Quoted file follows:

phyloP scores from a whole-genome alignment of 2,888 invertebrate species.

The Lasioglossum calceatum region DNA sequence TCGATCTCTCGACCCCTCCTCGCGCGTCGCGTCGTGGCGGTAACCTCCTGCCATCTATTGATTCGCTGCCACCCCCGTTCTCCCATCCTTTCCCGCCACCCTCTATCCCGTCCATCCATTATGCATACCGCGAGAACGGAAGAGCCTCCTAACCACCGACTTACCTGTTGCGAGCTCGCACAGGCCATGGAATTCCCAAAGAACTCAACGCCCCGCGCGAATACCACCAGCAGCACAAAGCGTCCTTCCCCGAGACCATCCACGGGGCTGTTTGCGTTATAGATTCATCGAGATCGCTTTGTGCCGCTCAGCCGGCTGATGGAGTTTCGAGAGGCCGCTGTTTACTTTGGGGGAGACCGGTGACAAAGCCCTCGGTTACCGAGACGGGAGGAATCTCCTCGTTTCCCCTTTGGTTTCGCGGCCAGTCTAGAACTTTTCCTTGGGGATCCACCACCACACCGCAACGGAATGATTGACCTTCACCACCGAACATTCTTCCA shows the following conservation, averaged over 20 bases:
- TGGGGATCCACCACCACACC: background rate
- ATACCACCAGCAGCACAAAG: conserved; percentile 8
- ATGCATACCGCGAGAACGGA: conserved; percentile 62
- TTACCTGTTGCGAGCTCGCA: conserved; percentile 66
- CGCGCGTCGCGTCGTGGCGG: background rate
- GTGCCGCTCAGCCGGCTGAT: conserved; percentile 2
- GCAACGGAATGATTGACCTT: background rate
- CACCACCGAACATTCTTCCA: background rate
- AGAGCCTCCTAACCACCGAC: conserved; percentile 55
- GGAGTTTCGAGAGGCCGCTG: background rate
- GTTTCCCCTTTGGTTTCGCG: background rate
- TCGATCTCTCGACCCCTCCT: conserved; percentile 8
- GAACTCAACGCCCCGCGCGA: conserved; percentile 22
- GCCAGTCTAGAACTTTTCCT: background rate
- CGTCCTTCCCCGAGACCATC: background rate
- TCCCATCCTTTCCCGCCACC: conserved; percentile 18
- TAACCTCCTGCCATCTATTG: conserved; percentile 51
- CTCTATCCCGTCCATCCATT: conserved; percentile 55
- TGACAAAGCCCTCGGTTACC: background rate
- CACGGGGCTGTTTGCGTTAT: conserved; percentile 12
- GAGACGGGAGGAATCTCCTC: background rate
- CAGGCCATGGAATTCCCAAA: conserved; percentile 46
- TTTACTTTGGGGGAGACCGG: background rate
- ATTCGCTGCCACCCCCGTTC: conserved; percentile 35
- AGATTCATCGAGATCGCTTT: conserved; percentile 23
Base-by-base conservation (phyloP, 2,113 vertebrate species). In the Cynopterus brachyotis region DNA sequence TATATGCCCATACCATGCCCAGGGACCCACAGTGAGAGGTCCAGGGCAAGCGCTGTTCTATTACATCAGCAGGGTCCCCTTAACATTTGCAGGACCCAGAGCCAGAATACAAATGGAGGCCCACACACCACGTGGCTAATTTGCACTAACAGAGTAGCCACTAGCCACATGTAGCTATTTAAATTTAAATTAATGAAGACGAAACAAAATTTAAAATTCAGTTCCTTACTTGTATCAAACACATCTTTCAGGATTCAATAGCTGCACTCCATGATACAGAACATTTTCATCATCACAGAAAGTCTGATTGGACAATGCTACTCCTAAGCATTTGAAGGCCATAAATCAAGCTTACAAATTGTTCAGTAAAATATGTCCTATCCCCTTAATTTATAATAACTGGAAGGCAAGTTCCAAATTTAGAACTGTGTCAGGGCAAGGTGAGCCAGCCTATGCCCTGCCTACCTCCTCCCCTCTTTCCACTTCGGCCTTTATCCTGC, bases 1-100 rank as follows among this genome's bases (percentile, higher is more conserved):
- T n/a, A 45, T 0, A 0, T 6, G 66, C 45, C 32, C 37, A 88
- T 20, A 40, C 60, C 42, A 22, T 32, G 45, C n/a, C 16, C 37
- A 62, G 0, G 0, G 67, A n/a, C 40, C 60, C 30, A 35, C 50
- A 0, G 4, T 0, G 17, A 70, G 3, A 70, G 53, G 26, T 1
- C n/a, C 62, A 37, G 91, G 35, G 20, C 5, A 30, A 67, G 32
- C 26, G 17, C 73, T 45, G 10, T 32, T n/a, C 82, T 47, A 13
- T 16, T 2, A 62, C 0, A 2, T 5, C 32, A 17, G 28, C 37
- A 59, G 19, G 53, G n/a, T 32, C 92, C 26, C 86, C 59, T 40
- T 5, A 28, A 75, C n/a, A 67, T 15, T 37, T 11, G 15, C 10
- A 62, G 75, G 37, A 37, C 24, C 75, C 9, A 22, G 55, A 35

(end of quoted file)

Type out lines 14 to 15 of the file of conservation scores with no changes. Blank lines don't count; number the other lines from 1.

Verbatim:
- TCGATCTCTCGACCCCTCCT: conserved; percentile 8
- GAACTCAACGCCCCGCGCGA: conserved; percentile 22